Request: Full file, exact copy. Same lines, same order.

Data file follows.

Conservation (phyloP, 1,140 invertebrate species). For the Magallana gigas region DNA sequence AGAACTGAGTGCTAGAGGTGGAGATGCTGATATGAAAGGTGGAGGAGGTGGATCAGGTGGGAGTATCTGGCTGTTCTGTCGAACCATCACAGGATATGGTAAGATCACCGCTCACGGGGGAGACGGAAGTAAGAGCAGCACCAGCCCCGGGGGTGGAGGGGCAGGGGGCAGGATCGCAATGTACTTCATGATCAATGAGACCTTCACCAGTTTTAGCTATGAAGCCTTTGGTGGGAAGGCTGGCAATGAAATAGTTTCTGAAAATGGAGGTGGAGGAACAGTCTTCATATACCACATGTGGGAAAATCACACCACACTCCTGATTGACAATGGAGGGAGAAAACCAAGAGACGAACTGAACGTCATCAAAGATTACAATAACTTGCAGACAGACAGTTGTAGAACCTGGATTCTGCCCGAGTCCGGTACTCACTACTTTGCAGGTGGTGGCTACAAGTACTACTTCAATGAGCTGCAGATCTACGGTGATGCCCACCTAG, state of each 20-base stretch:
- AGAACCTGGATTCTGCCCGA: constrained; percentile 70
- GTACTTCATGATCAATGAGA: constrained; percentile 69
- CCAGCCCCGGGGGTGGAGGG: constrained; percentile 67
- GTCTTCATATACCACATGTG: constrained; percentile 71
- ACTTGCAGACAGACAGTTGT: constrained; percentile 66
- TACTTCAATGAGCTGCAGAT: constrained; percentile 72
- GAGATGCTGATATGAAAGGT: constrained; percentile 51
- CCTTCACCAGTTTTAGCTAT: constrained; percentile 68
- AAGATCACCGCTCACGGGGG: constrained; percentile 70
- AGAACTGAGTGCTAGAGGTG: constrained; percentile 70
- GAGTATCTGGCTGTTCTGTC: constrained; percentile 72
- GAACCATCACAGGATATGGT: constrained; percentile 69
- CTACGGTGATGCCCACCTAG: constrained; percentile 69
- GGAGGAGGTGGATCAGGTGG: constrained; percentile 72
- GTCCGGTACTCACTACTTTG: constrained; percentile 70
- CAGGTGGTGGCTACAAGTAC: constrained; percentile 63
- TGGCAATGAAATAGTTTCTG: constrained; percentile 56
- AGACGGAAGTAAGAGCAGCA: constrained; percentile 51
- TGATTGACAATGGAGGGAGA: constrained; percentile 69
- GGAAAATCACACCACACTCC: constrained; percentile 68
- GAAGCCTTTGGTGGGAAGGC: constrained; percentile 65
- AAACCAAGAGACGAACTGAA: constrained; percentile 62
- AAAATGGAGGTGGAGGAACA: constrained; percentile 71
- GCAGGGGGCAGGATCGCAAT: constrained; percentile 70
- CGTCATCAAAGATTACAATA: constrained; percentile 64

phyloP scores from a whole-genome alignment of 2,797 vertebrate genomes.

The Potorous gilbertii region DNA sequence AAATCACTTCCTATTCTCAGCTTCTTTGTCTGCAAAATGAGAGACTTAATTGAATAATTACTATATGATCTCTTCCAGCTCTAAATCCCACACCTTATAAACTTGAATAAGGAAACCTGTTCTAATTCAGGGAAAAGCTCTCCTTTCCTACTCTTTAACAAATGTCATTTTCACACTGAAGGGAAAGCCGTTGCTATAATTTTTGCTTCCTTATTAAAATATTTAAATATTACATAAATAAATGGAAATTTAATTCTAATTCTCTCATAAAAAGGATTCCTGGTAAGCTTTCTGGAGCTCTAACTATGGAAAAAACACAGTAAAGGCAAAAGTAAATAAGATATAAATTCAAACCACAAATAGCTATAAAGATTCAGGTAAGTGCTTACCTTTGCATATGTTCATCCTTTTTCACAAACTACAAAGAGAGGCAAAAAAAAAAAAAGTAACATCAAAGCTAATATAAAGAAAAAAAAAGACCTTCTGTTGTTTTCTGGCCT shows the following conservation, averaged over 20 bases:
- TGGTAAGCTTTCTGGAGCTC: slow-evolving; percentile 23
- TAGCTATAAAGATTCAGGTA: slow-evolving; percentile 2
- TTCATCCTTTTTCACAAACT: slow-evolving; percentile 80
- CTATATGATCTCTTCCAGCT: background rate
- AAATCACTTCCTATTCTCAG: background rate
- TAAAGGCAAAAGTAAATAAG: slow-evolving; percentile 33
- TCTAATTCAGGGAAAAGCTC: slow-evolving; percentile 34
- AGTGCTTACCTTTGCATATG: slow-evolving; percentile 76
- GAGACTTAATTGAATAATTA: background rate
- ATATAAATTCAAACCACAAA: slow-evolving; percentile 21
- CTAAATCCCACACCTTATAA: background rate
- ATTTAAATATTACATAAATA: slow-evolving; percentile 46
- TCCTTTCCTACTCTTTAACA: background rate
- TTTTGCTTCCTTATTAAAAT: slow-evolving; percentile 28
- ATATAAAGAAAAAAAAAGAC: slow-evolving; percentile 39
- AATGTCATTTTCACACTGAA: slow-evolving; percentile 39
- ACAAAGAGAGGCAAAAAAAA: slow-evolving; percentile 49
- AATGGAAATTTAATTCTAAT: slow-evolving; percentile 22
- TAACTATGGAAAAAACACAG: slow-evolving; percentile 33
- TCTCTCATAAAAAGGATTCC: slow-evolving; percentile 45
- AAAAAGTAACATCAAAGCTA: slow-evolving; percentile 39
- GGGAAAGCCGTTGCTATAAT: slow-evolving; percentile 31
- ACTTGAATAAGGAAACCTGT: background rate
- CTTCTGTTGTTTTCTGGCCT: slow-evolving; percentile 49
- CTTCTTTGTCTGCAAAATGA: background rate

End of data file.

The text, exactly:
Conservation (phyloP, 1,140 invertebrate species). For the Magallana gigas region DNA sequence AGAACTGAGTGCTAGAGGTGGAGATGCTGATATGAAAGGTGGAGGAGGTGGATCAGGTGGGAGTATCTGGCTGTTCTGTCGAACCATCACAGGATATGGTAAGATCACCGCTCACGGGGGAGACGGAAGTAAGAGCAGCACCAGCCCCGGGGGTGGAGGGGCAGGGGGCAGGATCGCAATGTACTTCATGATCAATGAGACCTTCACCAGTTTTAGCTATGAAGCCTTTGGTGGGAAGGCTGGCAATGAAATAGTTTCTGAAAATGGAGGTGGAGGAACAGTCTTCATATACCACATGTGGGAAAATCACACCACACTCCTGATTGACAATGGAGGGAGAAAACCAAGAGACGAACTGAACGTCATCAAAGATTACAATAACTTGCAGACAGACAGTTGTAGAACCTGGATTCTGCCCGAGTCCGGTACTCACTACTTTGCAGGTGGTGGCTACAAGTACTACTTCAATGAGCTGCAGATCTACGGTGATGCCCACCTAG, state of each 20-base stretch:
- AGAACCTGGATTCTGCCCGA: constrained; percentile 70
- GTACTTCATGATCAATGAGA: constrained; percentile 69
- CCAGCCCCGGGGGTGGAGGG: constrained; percentile 67
- GTCTTCATATACCACATGTG: constrained; percentile 71
- ACTTGCAGACAGACAGTTGT: constrained; percentile 66
- TACTTCAATGAGCTGCAGAT: constrained; percentile 72
- GAGATGCTGATATGAAAGGT: constrained; percentile 51
- CCTTCACCAGTTTTAGCTAT: constrained; percentile 68
- AAGATCACCGCTCACGGGGG: constrained; percentile 70
- AGAACTGAGTGCTAGAGGTG: constrained; percentile 70
- GAGTATCTGGCTGTTCTGTC: constrained; percentile 72
- GAACCATCACAGGATATGGT: constrained; percentile 69
- CTACGGTGATGCCCACCTAG: constrained; percentile 69
- GGAGGAGGTGGATCAGGTGG: constrained; percentile 72
- GTCCGGTACTCACTACTTTG: constrained; percentile 70
- CAGGTGGTGGCTACAAGTAC: constrained; percentile 63
- TGGCAATGAAATAGTTTCTG: constrained; percentile 56
- AGACGGAAGTAAGAGCAGCA: constrained; percentile 51
- TGATTGACAATGGAGGGAGA: constrained; percentile 69
- GGAAAATCACACCACACTCC: constrained; percentile 68
- GAAGCCTTTGGTGGGAAGGC: constrained; percentile 65
- AAACCAAGAGACGAACTGAA: constrained; percentile 62
- AAAATGGAGGTGGAGGAACA: constrained; percentile 71
- GCAGGGGGCAGGATCGCAAT: constrained; percentile 70
- CGTCATCAAAGATTACAATA: constrained; percentile 64

phyloP scores from a whole-genome alignment of 2,797 vertebrate genomes.

The Potorous gilbertii region DNA sequence AAATCACTTCCTATTCTCAGCTTCTTTGTCTGCAAAATGAGAGACTTAATTGAATAATTACTATATGATCTCTTCCAGCTCTAAATCCCACACCTTATAAACTTGAATAAGGAAACCTGTTCTAATTCAGGGAAAAGCTCTCCTTTCCTACTCTTTAACAAATGTCATTTTCACACTGAAGGGAAAGCCGTTGCTATAATTTTTGCTTCCTTATTAAAATATTTAAATATTACATAAATAAATGGAAATTTAATTCTAATTCTCTCATAAAAAGGATTCCTGGTAAGCTTTCTGGAGCTCTAACTATGGAAAAAACACAGTAAAGGCAAAAGTAAATAAGATATAAATTCAAACCACAAATAGCTATAAAGATTCAGGTAAGTGCTTACCTTTGCATATGTTCATCCTTTTTCACAAACTACAAAGAGAGGCAAAAAAAAAAAAAGTAACATCAAAGCTAATATAAAGAAAAAAAAAGACCTTCTGTTGTTTTCTGGCCT shows the following conservation, averaged over 20 bases:
- TGGTAAGCTTTCTGGAGCTC: slow-evolving; percentile 23
- TAGCTATAAAGATTCAGGTA: slow-evolving; percentile 2
- TTCATCCTTTTTCACAAACT: slow-evolving; percentile 80
- CTATATGATCTCTTCCAGCT: background rate
- AAATCACTTCCTATTCTCAG: background rate
- TAAAGGCAAAAGTAAATAAG: slow-evolving; percentile 33
- TCTAATTCAGGGAAAAGCTC: slow-evolving; percentile 34
- AGTGCTTACCTTTGCATATG: slow-evolving; percentile 76
- GAGACTTAATTGAATAATTA: background rate
- ATATAAATTCAAACCACAAA: slow-evolving; percentile 21
- CTAAATCCCACACCTTATAA: background rate
- ATTTAAATATTACATAAATA: slow-evolving; percentile 46
- TCCTTTCCTACTCTTTAACA: background rate
- TTTTGCTTCCTTATTAAAAT: slow-evolving; percentile 28
- ATATAAAGAAAAAAAAAGAC: slow-evolving; percentile 39
- AATGTCATTTTCACACTGAA: slow-evolving; percentile 39
- ACAAAGAGAGGCAAAAAAAA: slow-evolving; percentile 49
- AATGGAAATTTAATTCTAAT: slow-evolving; percentile 22
- TAACTATGGAAAAAACACAG: slow-evolving; percentile 33
- TCTCTCATAAAAAGGATTCC: slow-evolving; percentile 45
- AAAAAGTAACATCAAAGCTA: slow-evolving; percentile 39
- GGGAAAGCCGTTGCTATAAT: slow-evolving; percentile 31
- ACTTGAATAAGGAAACCTGT: background rate
- CTTCTGTTGTTTTCTGGCCT: slow-evolving; percentile 49
- CTTCTTTGTCTGCAAAATGA: background rate